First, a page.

Monday, May 18, 2009

Anti-Bird-a-thon Weekend - May 15th & 16th

So here's my saga about why I now perform a ritual anti-bird-a-thon weekend..... For years (decades really) I participated in Bird-a-thon. I raised money for it and went all out for the event. In fact, Mark organized the teams from Broad Meadow Brook and we even held strategy meetings so that everyone knew what key birds they needed to get in their section of the state. And then when the event was over, we all talked about the unpleasant things we had seen -- people being rude to one another because they were on competing teams from different sanctuaries. Or limiting the flow of information the week before the event, so that one could keep the good bird to himself. Or even worse, birders from multiple teams taping the same rail or owl in the same spot over and over and over.

Suddenly (and shame on me for taking so long to realize it) it became apparent that these weren't the actions you wanted to see from people who were concerned about nature, who supported environmental organizations, or who were supposedly working to raise needed funds for worthwhile work! So Mark and I expressed our concern to the "powers that be" at Mass Audubon in Lincoln and we offered multiple suggestions for (what we thought were) improvements to the event -- even ideas on how it could raise MORE money for Mass Audubon. And for several years we got a very perfunctory reply -- thank you for your thoughtful suggestions....blah, blah, blah. But nothing really changed. And after a personal meeting with 3 very senior folks from "headquarters" it became clear that they really didn't want to change. Even if it meant more money for each sanctuary, less wasteful gas utilization (do you really need to have 7 teams do Plum Island if you all work for one list?) and a much more bird-friendly event! So let me show you how we spent Friday night and Saturday instead. We decided to spend the night in the Berkshires atlasing the 3 blocks in and around Cheshire and Windsor and really trying to fill out the list of breeding birds. As I've mentioned before, the Berkshire blocks of the Breeding Bird Atlas are hurting for participation, so we've tried to help with 3 or 4 blocks each year.
It was wonderful to see the Baltimore Orioles back on breeding territory......and the Barn Swallows (along with the Cliff Swallows and Tree Swallows) were definitely in high nest-building, territory-defending, courtship mode.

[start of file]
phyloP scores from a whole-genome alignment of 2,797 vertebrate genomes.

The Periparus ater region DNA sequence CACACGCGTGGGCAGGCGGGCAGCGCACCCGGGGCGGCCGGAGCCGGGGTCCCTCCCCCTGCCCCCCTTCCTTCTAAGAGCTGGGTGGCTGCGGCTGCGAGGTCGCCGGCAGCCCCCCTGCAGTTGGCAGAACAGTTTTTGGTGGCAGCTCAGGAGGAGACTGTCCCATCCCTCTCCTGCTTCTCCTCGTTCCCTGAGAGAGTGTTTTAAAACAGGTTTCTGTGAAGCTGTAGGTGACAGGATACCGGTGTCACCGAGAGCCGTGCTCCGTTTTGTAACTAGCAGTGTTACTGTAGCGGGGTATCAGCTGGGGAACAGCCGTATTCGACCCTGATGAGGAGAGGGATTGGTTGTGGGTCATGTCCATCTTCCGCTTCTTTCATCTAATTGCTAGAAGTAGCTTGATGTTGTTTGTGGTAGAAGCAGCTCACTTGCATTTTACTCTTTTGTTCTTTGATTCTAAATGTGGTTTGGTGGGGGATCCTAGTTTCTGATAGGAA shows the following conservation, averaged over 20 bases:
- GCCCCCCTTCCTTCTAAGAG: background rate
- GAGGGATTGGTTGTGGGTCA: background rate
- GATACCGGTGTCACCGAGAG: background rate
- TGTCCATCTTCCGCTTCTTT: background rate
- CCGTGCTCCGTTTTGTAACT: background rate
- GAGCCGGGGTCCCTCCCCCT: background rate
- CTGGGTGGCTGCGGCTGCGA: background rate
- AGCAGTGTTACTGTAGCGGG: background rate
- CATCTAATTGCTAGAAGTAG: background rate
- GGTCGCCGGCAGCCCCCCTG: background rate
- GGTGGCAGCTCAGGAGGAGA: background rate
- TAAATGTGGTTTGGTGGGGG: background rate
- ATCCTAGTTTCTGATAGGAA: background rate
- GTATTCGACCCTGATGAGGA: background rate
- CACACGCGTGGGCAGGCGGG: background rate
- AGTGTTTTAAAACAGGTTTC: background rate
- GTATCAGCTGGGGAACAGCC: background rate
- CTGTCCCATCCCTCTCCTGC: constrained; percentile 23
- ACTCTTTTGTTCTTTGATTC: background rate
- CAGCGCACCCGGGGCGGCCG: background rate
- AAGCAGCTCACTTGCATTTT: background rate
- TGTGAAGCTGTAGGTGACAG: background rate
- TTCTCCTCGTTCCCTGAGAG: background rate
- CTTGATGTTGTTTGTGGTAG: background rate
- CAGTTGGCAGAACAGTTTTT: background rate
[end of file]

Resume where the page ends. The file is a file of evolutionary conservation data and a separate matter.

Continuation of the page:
There's something so nice about the twittering (and I'm not talking technology here) you hear when Barn Swallows are flying in and out of buildings bringing nesting material (and in some cases food) to the nest sites.
We also got to poke around in areas we hadn't seen before -- this monument on Stafford Hill Road in Cheshire was new for us.
And there was a great plaque inside commemorating the gravesite of Col. Joab Stafford who was hired to survey this area by some Rhode Island investors and ended up purchasing some of the land for himself and his friends....thus creating this section of Cheshire (called New Providence at the time). What I loved about the gravestone was the comment about descending to "the tomb with an unsullied reputation" Not a bad way to be remembered, I guess.
One of the things about this site is the view to Mt. Greylock through the trees.
Another nice thing about an anti-bird-a-thon trip is that you take time to enjoy other this beaver who ran across the road and into the grass. Luckily for all of us was that he was pretty fast on his feet!
This Jack-in-the-pulpit almost went unnoticed at first.
But this breeding Junco couldn't have been more obvious with his "moustache" of nesting material. He kept popping all around and never really wanted to go near the nesting area as long as we were watching.
One of the highlights of the trip for me was finally getting some good shots of the not-so-common warblers. This Canada Warbler was definitely defending territory from any other warbler....and from me with my camera.
And this Nashville Warbler sat still long enough (near the Canada) for me to take a quick shot as well.